While Republicans and Democrats have usually been cordial behind closed doors, they’ve sparred over questions surrounding the identity of a government whistleblower who sparked the impeachment inquiry, according to the transcripts. After a July 25 phone call between Trump and Zelensky, the whistleblower submitted a complaint charging that Trump “is using the power of his office to solicit interference from a foreign country in the 2020 US election.” Democrats have shut down Republican efforts to ask questions they think could reveal the whistleblower.
Castor as ‘almost the sole survivor’
While Goldman and Castor now share a common experience in the middle of the impeachment inquiry, they come from different backgrounds.
Castor is a veteran of the House Oversight Committee, serving under five Republicans since 2005. In that time, Castor has been a key player on a number of investigations, including into the Justice Department’s botched gun trafficking operation known as Fast and Furious, the IRS targeting of conservative organizations, the Trump White House overriding security clearance denials and other high-profile probes. Castor’s skill set was deemed so valuable that he was added to the Intelligence Committee so that he could participate in the impeachment hearings.
He was “almost the sole survivor” of Rep. Jason Chaffetz’s “purge” of staffers formerly under Rep. Darrell Issa due to his expertise and experience, according to Issa.
“Everyone said that he was just too good a lawyer not to have,” Issa told CNN. Castor continued to rise under his next two bosses, Reps. Trey Gowdy of South Carolina and Jim Jordan of Ohio.
Issa noted that Castor could have cashed out years ago and gone to a firm to represent those who come before Congress.
“That’s not what drives him,” Issa said. “He’s an institutionalist.”
Goldman’s ‘celebrity status’
Goldman is not, but he has ample other experience. Schiff hired Goldman earlier this year, following a couple years as an NBC legal analyst and a ten-year career as Assistant United States Attorney in the Southern District of New York.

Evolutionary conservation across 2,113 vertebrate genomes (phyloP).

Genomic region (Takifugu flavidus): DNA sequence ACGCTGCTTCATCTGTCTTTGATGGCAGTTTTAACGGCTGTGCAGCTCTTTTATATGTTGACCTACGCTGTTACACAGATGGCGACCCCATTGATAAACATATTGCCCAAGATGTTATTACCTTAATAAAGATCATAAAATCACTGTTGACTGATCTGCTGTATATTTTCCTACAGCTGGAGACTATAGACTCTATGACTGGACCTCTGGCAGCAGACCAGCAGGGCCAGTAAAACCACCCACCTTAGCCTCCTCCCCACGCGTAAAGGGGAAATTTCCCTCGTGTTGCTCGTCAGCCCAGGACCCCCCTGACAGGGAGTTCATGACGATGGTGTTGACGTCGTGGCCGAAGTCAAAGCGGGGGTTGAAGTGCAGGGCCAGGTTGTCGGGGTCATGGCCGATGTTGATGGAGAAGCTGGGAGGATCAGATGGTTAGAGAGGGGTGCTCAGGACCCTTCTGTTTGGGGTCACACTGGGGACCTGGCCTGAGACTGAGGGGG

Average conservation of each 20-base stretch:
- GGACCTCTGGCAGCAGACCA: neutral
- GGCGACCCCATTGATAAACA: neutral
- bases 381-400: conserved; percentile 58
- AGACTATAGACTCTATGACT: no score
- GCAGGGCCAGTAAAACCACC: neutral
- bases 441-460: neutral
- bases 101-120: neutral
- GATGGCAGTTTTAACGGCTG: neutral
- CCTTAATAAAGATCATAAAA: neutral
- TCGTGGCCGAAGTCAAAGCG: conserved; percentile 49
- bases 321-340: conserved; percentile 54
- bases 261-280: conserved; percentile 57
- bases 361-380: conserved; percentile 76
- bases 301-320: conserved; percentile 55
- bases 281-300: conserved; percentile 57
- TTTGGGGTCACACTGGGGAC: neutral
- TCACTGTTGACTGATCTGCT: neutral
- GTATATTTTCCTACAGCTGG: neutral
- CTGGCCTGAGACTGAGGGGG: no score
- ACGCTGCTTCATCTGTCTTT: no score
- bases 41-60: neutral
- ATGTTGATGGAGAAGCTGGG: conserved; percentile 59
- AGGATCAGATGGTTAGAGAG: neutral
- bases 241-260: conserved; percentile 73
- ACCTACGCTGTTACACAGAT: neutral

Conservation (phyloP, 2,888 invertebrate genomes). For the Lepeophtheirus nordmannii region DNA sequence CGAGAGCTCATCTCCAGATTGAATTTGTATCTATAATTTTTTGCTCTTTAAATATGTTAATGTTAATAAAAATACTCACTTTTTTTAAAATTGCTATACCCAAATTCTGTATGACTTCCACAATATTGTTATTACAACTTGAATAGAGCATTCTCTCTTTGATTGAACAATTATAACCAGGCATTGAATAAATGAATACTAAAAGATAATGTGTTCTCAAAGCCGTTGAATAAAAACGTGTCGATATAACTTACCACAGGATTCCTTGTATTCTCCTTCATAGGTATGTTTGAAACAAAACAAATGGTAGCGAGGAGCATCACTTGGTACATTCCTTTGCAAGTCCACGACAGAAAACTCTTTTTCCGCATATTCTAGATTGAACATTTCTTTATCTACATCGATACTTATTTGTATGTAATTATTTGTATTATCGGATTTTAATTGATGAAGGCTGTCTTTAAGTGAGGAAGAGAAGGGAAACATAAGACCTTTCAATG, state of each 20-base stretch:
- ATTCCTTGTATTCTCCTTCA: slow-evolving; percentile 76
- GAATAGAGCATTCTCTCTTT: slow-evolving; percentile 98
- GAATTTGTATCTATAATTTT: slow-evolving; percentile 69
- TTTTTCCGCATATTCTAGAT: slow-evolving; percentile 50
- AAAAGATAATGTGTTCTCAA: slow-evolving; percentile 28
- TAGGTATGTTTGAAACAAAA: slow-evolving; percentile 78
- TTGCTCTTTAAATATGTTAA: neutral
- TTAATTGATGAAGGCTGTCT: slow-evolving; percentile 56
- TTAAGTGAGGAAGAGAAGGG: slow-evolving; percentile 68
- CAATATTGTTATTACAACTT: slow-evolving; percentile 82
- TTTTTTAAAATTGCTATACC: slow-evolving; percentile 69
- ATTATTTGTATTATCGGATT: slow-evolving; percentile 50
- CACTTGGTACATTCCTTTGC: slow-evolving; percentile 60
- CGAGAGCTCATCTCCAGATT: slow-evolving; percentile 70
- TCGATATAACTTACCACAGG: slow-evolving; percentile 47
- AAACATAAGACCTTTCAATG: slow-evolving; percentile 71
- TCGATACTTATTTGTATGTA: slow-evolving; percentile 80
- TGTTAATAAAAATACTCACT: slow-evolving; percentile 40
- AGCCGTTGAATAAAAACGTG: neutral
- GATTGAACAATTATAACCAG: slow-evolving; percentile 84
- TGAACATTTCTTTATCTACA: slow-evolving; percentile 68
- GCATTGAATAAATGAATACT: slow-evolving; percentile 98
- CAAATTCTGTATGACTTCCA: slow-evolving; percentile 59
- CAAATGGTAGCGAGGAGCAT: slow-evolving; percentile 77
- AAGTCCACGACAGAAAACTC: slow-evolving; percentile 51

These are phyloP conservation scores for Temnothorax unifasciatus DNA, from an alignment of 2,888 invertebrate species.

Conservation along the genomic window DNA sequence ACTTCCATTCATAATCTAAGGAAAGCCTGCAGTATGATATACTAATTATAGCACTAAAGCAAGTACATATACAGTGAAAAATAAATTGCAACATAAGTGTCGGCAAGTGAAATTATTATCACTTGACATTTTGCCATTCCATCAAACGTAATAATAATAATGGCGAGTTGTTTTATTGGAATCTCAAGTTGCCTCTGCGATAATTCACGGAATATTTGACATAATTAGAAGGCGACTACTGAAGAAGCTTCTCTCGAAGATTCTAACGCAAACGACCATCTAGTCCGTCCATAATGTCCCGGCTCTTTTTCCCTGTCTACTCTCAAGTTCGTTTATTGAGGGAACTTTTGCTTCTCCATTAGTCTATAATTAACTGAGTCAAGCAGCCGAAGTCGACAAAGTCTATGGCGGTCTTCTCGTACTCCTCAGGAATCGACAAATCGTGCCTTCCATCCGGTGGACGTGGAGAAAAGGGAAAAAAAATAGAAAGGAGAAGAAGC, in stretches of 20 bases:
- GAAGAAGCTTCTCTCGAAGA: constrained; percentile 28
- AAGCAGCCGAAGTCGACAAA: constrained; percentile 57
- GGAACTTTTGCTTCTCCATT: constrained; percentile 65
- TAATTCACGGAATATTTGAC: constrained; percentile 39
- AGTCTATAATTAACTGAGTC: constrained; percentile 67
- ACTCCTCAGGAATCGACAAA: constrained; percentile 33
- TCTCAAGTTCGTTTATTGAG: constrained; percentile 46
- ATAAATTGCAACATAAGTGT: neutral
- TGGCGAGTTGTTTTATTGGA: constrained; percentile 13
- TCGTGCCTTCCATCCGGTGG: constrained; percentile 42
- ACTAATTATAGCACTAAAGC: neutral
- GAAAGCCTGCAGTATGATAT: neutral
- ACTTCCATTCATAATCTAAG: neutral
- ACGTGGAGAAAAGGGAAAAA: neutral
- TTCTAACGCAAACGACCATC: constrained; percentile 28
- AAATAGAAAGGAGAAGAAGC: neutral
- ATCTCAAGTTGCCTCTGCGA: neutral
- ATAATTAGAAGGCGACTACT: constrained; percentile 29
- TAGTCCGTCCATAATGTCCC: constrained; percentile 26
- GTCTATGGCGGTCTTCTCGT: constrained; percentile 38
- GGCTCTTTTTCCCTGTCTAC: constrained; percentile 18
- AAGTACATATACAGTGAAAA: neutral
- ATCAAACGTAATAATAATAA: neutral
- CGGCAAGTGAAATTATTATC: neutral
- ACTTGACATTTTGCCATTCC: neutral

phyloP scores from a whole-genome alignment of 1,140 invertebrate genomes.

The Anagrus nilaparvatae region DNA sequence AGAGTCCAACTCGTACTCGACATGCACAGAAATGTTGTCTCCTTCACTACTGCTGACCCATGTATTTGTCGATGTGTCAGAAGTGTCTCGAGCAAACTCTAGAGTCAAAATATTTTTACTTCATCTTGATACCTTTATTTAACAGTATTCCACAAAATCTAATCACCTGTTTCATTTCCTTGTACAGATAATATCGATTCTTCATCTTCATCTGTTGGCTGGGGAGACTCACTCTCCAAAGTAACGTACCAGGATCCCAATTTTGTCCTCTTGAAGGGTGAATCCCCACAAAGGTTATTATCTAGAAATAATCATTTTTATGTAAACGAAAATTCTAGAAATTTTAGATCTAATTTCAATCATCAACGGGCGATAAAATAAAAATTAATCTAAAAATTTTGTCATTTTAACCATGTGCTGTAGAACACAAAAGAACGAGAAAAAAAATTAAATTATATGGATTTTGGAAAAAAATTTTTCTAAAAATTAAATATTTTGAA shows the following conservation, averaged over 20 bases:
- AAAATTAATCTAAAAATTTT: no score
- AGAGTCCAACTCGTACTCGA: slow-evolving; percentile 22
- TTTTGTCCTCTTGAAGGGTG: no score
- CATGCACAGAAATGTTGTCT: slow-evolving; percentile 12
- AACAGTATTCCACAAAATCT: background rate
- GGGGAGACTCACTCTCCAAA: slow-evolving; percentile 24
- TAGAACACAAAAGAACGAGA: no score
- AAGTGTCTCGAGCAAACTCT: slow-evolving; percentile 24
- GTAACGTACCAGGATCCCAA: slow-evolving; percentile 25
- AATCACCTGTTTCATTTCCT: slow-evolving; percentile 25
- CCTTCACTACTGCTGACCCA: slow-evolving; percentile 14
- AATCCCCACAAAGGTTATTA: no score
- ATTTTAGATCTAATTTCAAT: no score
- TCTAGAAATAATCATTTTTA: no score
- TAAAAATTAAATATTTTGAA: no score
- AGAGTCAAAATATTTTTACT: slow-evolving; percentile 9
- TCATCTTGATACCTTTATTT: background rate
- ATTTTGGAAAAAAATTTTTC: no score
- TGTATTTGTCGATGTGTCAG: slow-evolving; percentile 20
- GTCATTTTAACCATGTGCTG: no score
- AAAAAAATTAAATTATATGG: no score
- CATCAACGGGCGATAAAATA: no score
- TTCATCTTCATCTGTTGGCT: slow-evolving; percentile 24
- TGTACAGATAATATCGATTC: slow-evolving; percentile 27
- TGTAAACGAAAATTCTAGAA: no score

Elie Honig, a CNN contributor who overlapped with Goldman at the US District Court for the Southern District of New York, said on Twitter that he and Goldman worked on case to try mobsters on racketing and murder charges.
“Dan and I tried a Genovese Family Boss and two hitmen on a case involving RICO, two murders, one attempted murder, and two murder conspiracies. (All guilty, now doing life),” tweeted Honig. “He’ll do fine.”
Brooke Cucinella and Goldman were in charge of the prosecution of Billy Walters in a $43 million insider trading scheme. Cucinella said Goldman “knows how to get to the point,” unlike some members of Congress.
“When politicians are doing these things, there tends to be a fair amount of grandstanding and self-serving statements,” Cucinella told CNN. “I think Danny, being a SDNY prosecutor, knows that there are facts that are important and then there are things that are not — and he will focus on what is important and move on.”
Cucinella also laughed at the recollection of one of his off-brand TV segments in 2018, in which Goldman shared with Megyn Kelly the story of his own marriage proposal.
“We all tease him about his multiple appearances on TV and his celebrity status,” Cucinella said. “But I think this is sort of a return to the core of what he’s done for most of his career.”
CNN’s Manu Raju and Jeremy Herb contributed to this report.